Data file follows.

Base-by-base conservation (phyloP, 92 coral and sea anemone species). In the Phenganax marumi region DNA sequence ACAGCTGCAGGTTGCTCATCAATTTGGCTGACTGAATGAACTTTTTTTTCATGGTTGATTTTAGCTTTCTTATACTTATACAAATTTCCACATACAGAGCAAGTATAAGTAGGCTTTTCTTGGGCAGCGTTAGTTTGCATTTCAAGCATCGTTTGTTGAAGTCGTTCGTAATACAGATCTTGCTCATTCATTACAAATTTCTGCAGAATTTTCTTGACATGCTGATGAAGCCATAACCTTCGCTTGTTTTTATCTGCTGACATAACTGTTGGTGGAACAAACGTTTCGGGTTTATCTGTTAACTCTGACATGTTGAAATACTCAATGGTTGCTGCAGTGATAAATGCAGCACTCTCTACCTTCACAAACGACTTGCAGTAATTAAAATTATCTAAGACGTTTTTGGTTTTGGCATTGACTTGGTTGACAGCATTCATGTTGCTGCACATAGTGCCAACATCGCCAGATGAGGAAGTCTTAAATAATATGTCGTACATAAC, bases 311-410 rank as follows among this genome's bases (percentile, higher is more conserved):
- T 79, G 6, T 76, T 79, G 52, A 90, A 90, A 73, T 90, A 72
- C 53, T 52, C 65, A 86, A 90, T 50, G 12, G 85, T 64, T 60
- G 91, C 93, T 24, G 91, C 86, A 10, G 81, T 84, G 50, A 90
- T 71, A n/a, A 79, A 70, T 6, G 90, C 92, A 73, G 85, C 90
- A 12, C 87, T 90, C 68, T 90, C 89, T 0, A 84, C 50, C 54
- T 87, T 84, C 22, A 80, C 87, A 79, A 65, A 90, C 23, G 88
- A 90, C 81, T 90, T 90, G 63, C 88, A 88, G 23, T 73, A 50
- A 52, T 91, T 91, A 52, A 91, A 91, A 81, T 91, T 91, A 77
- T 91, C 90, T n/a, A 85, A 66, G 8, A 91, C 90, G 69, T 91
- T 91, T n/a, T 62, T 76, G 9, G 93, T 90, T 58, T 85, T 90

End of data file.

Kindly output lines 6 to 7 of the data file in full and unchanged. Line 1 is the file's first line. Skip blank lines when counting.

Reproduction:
- A 12, C 87, T 90, C 68, T 90, C 89, T 0, A 84, C 50, C 54
- T 87, T 84, C 22, A 80, C 87, A 79, A 65, A 90, C 23, G 88